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Let $X$ be $\mathbb{P}^2$ blowing up a point, and $E$ be the exceptional divisor. Its Picard group module numerically equivalence is generated by $\mathcal{O}_X(E)$ and $H:=\pi^*\mathcal{O}_{\mathbb{P}^2}(1)$. Hence $H_1(X)$ is of $2$ dimensional. Let $\overline{NE}(X)$ be the Mori cone of $X$ (i.e. the closure of the cone generated by effective $1$-cycles quotient out by numerical equivalence). Then what is the shape of this cone?

I initially thought it is just $\mathbb R_+ E \oplus \mathbb R_+ H$. But suppose $C$ is a general hypersurface on $X$ and $C\cdot E=a$. If $\pi_*(C) = b\mathcal{O}_{\mathbb{P}^2}(1)$, then $C = bH-aE$ in $N_1(X)$. So it is a problem to determine allowable combinations of $a$ and $b$.

Besides, I was wondering if there is a way to determine Mori cones for $\mathbb P^n$ blowing up $m$ points (maybe for smaller $n,m$?)? In my case, $X$ is toric, so should be computable. But when $m$ is large, it is no longer toric...

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  • $\begingroup$ You should not say "numerically effective 1-cycles", because that is sometimes used as a synonym for "nef". Instead say "numerical classes of effective 1-cycles". $\endgroup$
    – Nefertiti
    Commented Apr 11, 2017 at 8:31

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In the specific case you ask about, the answer is that $\overline{NE}(X)$ is spanned by $E$ and $H-E$. One way to see this is that every irreducible curve $C$ other than $E$ itself must satisfy $E \cdot C \geq 0$, and every irreducible curve $C$ must satisfy $(H-E) \cdot C \geq 0$ since the class $H-E$ is basepoint-free.

As you suggest, whenever we blow up at most $n+1$ general points in $\mathbf P^n$, the result is a toric variety $X$, and in this situation there is a straightforward way to compute $\overline{NE}(X)$.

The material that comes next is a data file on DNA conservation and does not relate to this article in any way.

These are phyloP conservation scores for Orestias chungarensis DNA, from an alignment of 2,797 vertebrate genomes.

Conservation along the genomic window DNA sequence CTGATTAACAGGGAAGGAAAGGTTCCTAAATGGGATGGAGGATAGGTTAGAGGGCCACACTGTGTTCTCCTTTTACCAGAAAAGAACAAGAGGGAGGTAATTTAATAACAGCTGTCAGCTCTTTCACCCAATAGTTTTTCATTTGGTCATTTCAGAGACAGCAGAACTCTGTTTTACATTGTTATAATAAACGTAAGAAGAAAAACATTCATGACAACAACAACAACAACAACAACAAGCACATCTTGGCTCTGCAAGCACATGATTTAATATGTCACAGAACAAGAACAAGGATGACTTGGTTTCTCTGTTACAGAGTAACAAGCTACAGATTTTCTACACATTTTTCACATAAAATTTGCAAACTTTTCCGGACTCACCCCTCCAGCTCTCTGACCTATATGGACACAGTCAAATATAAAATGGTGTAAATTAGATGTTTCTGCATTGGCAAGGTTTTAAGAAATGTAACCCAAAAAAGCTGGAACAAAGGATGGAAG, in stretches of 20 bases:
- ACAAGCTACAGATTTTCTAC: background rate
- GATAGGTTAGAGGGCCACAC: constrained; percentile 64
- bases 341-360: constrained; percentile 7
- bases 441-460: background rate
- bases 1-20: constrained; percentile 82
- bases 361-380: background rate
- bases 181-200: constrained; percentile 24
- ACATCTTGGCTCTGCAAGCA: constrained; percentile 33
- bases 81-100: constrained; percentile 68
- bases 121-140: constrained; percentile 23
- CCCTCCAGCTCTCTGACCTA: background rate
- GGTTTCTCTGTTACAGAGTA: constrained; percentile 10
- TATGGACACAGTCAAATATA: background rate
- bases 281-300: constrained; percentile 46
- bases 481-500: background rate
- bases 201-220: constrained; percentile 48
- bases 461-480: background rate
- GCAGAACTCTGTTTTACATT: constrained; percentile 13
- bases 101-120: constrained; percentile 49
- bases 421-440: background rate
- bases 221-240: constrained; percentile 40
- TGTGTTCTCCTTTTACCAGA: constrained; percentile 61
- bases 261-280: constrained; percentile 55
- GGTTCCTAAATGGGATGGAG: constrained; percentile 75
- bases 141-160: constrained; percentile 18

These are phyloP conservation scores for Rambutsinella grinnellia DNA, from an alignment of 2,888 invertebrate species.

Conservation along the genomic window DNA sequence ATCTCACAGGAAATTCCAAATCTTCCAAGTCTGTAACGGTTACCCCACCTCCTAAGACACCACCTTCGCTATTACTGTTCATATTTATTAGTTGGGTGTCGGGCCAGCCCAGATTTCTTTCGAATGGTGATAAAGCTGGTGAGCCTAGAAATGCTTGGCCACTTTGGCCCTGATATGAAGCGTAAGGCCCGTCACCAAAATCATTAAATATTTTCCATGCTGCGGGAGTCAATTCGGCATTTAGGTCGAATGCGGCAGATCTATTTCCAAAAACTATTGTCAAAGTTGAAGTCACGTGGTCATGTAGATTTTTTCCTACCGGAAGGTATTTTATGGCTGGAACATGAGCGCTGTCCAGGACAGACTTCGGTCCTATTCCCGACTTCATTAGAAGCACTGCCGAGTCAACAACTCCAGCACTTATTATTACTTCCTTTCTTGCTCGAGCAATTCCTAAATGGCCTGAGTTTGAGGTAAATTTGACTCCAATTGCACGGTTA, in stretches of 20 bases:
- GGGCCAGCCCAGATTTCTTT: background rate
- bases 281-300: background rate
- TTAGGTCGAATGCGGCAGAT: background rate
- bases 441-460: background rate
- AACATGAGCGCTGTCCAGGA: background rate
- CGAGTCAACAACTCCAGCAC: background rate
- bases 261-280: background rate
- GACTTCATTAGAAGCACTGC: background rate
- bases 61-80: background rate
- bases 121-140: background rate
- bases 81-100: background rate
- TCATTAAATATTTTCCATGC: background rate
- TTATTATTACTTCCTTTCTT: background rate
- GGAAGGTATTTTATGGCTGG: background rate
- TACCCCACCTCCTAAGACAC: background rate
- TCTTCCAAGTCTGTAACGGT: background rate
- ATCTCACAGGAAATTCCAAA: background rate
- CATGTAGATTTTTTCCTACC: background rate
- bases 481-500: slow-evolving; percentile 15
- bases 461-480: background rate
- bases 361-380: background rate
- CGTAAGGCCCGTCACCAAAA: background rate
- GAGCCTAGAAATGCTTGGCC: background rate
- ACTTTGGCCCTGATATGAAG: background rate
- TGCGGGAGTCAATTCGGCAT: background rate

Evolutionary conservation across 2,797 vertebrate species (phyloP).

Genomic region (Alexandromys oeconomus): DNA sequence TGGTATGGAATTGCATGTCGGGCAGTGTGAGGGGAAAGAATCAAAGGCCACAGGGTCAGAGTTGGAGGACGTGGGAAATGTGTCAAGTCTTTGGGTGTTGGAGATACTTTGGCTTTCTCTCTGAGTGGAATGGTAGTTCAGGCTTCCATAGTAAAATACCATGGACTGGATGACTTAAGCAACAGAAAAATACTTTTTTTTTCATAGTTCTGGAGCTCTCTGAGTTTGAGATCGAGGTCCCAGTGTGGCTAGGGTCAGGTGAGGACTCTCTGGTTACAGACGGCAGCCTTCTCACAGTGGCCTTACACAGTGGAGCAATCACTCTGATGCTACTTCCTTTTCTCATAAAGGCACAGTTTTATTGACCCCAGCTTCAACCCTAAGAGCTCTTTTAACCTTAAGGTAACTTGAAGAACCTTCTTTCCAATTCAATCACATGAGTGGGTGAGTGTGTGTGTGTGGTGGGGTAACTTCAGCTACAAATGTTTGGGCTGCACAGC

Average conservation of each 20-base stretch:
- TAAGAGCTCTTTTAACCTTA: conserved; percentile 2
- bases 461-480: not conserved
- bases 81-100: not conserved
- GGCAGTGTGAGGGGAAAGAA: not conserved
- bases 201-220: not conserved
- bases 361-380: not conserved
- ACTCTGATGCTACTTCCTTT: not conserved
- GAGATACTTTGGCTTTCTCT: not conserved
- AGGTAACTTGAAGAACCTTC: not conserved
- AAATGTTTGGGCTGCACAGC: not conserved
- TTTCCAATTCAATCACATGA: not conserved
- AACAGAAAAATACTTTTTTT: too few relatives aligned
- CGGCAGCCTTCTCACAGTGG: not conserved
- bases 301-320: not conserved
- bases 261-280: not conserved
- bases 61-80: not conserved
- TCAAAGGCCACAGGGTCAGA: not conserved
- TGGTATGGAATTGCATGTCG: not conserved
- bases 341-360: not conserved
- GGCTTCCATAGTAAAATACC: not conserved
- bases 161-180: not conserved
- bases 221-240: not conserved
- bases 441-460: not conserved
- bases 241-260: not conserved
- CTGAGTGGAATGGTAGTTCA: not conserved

Once we start to blow up more points, things get much trickier. Starting from $\mathbf P^2$ we can blow up at most 8 points and still end up with a del Pezzo surface; the Cone Theorem then guarantees that $\overline{NE}(X)$ is a finite rational polyhedral cone, and we can actually compute it in all these cases. (This is a good exercise so I won't write the answer; it is written in many places.) For 9 points we no longer have a del Pezzo surface, and in fact the cone no longer has finitely many extremal rays, but we can still give a good description.

(Similar results are available for blowups of $\mathbf P^3$ in at most 8 points, and in higher dimensions.)

That's about as good as it gets, though. Remarkably, as far as I am aware even for the blowup of $\mathbf P^2$ in 10 points the complete description of $\overline{NE}(X)$ is still not known, despite much work.

For more information about the limit of what is known, you can search for recent work on the so-called SHGH conjecture and Nagata's conjectire.

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  • $\begingroup$ Thank you for your answer! However, I still did not see why $E$ and $H-E$ form the boundary of $\overline{NE}(X)$, could you give more details? $\endgroup$
    – Li Yutong
    Commented Apr 14, 2017 at 14:17
  • $\begingroup$ @LiYutong: it's really better to work these things out for yourself. Take an irreducible curve $C$ different from $E$. Can it have $E \cdot C <0$? Can it have $(H-E) \cdot C <0$? $\endgroup$
    – Nefertiti
    Commented Apr 19, 2017 at 8:31
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Just to clarify Nefertiti's answer:

First, $|H-E|$ is base point free because one can take any line $l$ passing the point $x$ which is blown up. Then $H \sim \pi^*\mathcal{O}(l) = \mathcal{O}(\pi^{-1}(L))$, hence $\pi^{-1}(L)-E \sim H-E$. Thus $|H-E|$ is base point free, in particular, it is nef.

Suppose $xE+yH$ is a class of effective curve, then $(xE+yH)\cdot (H-E)\geq 0$. By $E \cdot E=-1, E \cdot H=0$, one has $x+y \geq 0$. As $-E+H$ is effective, we determine one edge (i.e. spanned by $-E+H$). If $E+bH$ is also effective for some $b<0$, then $(E+bH)\cdot H = b$, a contradiction. Hence $\overline{NE}(X) = \mathbb{R}_{+}(H-E)+\mathbb{R}_{+}(E)$.

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